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It is vitally important that we plan for the future. Many unexplored areas of our life will come quicker than we think. If we are not careful, we will procrastinate about making plans for the future. In our personal lives, we become keenly aware of the unknown in our future when starting a family, taking a new job, opening a business, or moving to a new town. We never can be sure what will happen to us, but the great people of our past would advise that we have a better chance of succeeding if we prepare ourselves as well as possible.

Edward Cornish, the author of the book Futuring: The exploration of the future, wrote “we are all time travelers on a journey into the future. However, we are not tourists accompanied by a guide who can tell us what lies ahead and will keep us safe and comfortable. Instead, we are explorers in an unknown and dangerous region that no one has seen before us.”

Cornish’s notion about the unknown in the future is revealed to us through the lens of a pandemic. Three years ago, we did not foresee the devastation that COVID-19 would have on the world, let alone here in the United States. All of our lives have been turned upside down. We are careful about how we mix socially in public places, such as where we dine or where we shop.  We want to know if the place of business is in compliance with the CDC guidelines.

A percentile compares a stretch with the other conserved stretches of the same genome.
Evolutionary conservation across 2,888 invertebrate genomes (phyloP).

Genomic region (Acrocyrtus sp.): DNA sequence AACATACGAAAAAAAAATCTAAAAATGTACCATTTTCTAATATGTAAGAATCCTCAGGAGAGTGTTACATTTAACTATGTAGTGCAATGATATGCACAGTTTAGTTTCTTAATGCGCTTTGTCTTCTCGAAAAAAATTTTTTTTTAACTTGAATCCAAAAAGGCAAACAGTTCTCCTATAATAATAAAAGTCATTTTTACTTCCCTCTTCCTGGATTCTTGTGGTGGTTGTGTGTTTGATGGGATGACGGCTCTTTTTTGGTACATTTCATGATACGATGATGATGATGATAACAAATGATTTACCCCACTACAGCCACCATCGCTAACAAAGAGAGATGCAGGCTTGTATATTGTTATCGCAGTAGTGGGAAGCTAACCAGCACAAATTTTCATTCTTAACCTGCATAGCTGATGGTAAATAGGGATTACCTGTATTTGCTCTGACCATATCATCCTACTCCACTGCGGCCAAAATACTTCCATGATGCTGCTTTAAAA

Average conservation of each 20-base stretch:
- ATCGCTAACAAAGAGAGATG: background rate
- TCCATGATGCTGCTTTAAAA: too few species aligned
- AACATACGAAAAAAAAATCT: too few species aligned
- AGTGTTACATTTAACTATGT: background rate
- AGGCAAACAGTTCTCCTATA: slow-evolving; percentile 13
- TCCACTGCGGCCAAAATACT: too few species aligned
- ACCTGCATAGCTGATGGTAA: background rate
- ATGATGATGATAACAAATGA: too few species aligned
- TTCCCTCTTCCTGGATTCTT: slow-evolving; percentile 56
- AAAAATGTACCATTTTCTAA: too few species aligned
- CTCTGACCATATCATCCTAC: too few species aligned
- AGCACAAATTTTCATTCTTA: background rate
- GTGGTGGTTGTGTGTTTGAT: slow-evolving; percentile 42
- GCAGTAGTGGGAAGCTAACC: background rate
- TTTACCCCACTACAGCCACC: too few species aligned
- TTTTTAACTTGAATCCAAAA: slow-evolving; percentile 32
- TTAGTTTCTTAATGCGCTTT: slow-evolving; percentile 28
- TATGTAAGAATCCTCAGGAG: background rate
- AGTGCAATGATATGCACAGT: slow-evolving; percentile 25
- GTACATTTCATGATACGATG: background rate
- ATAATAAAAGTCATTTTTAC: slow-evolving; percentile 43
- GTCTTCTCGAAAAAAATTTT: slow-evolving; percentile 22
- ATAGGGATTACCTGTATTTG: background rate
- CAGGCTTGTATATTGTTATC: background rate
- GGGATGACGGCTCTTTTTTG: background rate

We are now in inflationary times. Gas prices have risen to an all time high. Food prices are much more expensive than they were three years ago. Those who came before us, express many different opinions about what lies ahead. Some of them foresaw many different joyful and happy times. Some of them foresaw a marvelous paradise and a time filled with wonderful new technologies that would keep us all well-fed, healthy, and happy. However, others warned of doom in one form or another as an ecological catastrophe, a new ice age or a collision with a comet, or any of an endless variety of other threats, some more plausible than others.

But no organization planned for a catastrophic event like a pandemic with millions dying across the globe. All of us know someone who has died from this disease, and more are likely to die. So, as we plan for our future, consideration should be given toward the unknown. Our parents had a saying they believed: “preparing for a rainy day.” My question to you is this: what plans have you made for a rainy day? It has been said by many that “those who don’t plan, plan to fail.” So, Never Give Up! Never Give Up! Never Give Up!

By Dr. Walter Ghosten